Sports don’t build character, they reveal it.
– John Wooden
Lance Armstrong is arguably the greatest endurance athlete who’s ever lived.
Last week the United States Anti-Doping Agency (USADA) unilaterally declared Armstrong, the 7-time Tour de France winner, guilty of using performance-enhancing drugs during his professional cycling career. As a result, USADA issued Armstrong a lifetime ban from any sport that follows the World Anti-Doping Code, and officially stripped him of his seven Tour de France titles.
We each have our personal machines to rage against, and I guess this one is mine (you might say it makes me want to… heave). But why? In the interest of full disclosure: Lance is a fellow Texan, having been born and grown up in my hometown just north of Dallas… we attended rival high schools on opposite sides of the city at the same time, though to my knowledge we’ve never met. Like everyone else, and perhaps with some deeper sense of understanding thanks to my PhD in Cancer Biology, I admire and respect everything he’s accomplished – from beating stage III testicular cancer, to winning an Olympic bronze medal (2000) and seven Tour titles (1999-2005), to tirelessly growing his Foundation into one of the nation’s leading non-profits in the fight against cancer.
And given such a chock-a-block trophy case, what runner can’t appreciate/sympathize with his admission that his sub-3 hour New York City Marathon in 2006 “was without a doubt the hardest physical thing I have ever done”?
So do these factors play into my disdain for USADA and its official censure of Armstrong’s career? Maybe… but my disdain goes beyond considerations of Armstrong’s lineage or individual accomplishments. Because more important than the cyclist, what’s been blatantly violated is a fundamental ideology that’s done civilization proud for centuries:
The scientific method. A major reason we’re not all still living in caves and eating dirt.
I’m a scientist, not a lawyer. So rather than argue against USADA’s competence using esoteric legal terms in a dead language, I’ll argue for the basic steps of the scientific method that we all learned in elementary school. I can only assume USADA CEO Travis Tygart was confined to the corner eating paste on the day these were taught:
1) Ask a question
2) Formulate a hypothesis
3) Test your hypothesis
4) Analyze, interpret and report your results
5) Refine your hypothesis accordingly
USADA asked its question, namely “How did Lance Armstrong overcome stage-three cancer to become arguably the most successful and decorated cyclist in history?” It then formulated the hypothesis that Armstrong’s accomplishments resulted from his use of performance-enhancing drugs, including steroids and the red blood cell-inducing protein erythropoietin (EPO). USADA and its partner anti-doping agencies even tested their hypothesis in a seemingly rigorous scientific manner by administering (literally) hundreds of random blood and urine tests over the course of Armstrong’s professional career.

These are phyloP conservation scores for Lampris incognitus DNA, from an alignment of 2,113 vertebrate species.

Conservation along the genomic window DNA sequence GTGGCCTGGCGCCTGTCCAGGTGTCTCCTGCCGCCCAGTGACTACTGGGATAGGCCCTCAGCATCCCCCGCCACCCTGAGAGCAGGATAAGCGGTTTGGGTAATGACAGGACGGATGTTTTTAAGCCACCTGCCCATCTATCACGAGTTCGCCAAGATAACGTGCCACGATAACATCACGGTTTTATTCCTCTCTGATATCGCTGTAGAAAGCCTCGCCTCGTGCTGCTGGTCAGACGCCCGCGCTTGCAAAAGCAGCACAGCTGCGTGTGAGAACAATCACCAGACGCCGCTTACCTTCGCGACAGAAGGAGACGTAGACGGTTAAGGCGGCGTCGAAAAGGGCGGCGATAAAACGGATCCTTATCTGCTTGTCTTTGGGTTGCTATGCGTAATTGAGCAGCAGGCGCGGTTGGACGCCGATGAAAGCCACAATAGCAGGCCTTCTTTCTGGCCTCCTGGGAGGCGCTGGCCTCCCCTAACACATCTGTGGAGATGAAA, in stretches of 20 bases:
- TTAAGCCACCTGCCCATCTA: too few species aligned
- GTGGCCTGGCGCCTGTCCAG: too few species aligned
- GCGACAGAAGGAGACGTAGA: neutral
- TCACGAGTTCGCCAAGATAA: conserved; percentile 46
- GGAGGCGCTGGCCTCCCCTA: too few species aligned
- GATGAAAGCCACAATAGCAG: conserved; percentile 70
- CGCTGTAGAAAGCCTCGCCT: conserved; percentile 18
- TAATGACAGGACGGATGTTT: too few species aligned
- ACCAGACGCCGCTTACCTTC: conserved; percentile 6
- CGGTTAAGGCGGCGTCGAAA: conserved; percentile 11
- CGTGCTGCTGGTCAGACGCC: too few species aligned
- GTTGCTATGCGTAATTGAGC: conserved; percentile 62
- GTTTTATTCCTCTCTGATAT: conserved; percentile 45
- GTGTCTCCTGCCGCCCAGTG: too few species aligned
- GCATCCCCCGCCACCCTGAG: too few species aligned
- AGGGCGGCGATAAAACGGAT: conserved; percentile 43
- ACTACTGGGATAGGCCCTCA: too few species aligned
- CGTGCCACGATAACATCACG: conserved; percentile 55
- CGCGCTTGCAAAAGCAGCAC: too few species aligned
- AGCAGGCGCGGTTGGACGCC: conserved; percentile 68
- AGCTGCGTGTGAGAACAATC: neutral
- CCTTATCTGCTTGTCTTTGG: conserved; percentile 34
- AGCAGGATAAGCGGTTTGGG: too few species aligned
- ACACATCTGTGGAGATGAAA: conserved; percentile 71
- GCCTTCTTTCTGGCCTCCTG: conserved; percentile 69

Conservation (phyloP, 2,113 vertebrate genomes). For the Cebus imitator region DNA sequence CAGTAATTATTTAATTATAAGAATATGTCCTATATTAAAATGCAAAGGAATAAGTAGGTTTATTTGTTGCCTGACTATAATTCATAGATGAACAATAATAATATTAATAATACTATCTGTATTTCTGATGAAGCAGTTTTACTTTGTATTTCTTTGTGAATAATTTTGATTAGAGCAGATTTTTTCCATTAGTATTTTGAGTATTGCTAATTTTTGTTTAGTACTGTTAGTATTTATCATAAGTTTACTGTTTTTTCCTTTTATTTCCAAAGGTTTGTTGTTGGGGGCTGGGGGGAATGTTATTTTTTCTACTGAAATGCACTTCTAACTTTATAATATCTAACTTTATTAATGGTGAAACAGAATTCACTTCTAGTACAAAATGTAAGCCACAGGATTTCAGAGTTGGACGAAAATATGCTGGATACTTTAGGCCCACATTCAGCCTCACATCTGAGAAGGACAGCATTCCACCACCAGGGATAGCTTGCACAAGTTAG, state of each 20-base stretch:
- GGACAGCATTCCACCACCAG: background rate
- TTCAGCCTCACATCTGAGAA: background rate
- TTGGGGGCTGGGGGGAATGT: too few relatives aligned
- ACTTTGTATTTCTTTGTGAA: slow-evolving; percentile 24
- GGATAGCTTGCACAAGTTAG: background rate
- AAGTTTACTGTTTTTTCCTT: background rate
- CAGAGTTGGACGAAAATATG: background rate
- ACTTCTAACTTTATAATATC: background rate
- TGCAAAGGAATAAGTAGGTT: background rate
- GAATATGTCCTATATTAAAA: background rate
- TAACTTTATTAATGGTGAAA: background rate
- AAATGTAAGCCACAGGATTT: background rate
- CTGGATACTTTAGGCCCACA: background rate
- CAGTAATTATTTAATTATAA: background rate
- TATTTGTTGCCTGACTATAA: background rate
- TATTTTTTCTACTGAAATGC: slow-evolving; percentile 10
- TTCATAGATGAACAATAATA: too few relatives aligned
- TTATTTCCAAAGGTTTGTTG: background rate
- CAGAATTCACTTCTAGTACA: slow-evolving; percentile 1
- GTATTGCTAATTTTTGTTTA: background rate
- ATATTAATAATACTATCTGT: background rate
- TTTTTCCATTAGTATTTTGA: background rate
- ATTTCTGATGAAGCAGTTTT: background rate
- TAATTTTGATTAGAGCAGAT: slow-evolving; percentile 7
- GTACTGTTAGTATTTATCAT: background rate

So far, so good…
But here, where USADA is obliged to analyze, interpret and report its results, is where the anti-doping agency’s credibility begins to crumble like a bike seat made of Saltines. Because of those hundreds of tests he took for illegal substances over the course of his cycling career, Armstrong failed… none of them. Not one. Ever. Zeros across the board.
True, there have been occasional reports of a positive test, though such reports were never substantiated. After a positive corticosteroid test at the 1999 Tour de France, Armstrong’s doctor told officials that the drug had been prescribed for topical treatment of saddle sores. And the New York Times recently reported that USADA’s evidence includes “blood profiles from 2009 and 2010 that were consistent with doping,” a finding which apparently led the head of one anti-doping lab to declare “This is not an adverse finding, but this is certainly a sufficient equivalent to testing positive.”
Granted I’ve never been a professional athlete, but I would tend to think that from the athlete’s point of view, testing positive might be considered an “adverse finding”.
USADA, however, refuses to act responsibly and conclude, based on hundreds of agency-sanctioned negative drug tests, that they lack the scientific evidence to support their contention that Armstrong used performance-enhancing drugs. No, with their hypothesis discredited, the frustrated higher-ups at USADA have chosen… to ignore all the silly bothersome data that refute their claims. Instead, they apparently subscribe to the theory, cynically voiced by one local sportscaster here in the Bay Area last week, that “The only thing a negative test shows is that you can mask.” (We’ve had some issues with pro athletes and steroids around here in the past couple of weeks…)
So with little apparent regard for its own credibility, USADA tried to shift the burden of proof on to Armstrong himself, by relying on a far less powerful, less ethical, and less lawful ally: hearsay. USADA’s case against Armstrong now rests heavily, if not entirely, on oft-contradicated testimony from Armstrong’s former, less talented teammates. These teammates include Floyd Landis, who had his own 2006 Tour de France title stripped after he failed a drug test during the race, and who was recently convicted of defrauding his supporters; Tyler Hamilton, who failed multiple drug tests during his own career and who just happens to have a well-timed autobiography scheduled for release next month; and George Hincapie, who reportedly admitted to doping in his 2011 testimony to a federal grand jury.
Based on what USADA has shared with the public, questionable testimonies such as these constitute the crux of its case against Armstrong. But you don’t need to own the Matlock box set to understand that guilt by association proves nothing, particularly when those associates are acknowledged dopers with – in some cases – a clear conflict of interest (e.g. peddling a book). In his statement last week, Armstrong also asserted that “USADA has allegedly made deals with other riders that circumvent their own rules as long as they said I cheated.”
True or not, the possibility raises more than a reasonable doubt as to the integrity and motives of USADA’s key eyewitnesses.
So rather than refine its hypothesis in the absence of corroborating data, USADA has chosen the time-honored standard of the playground bully: deploy headlock and squeeze until victim cries “uncle” or faints from lack of oxygen.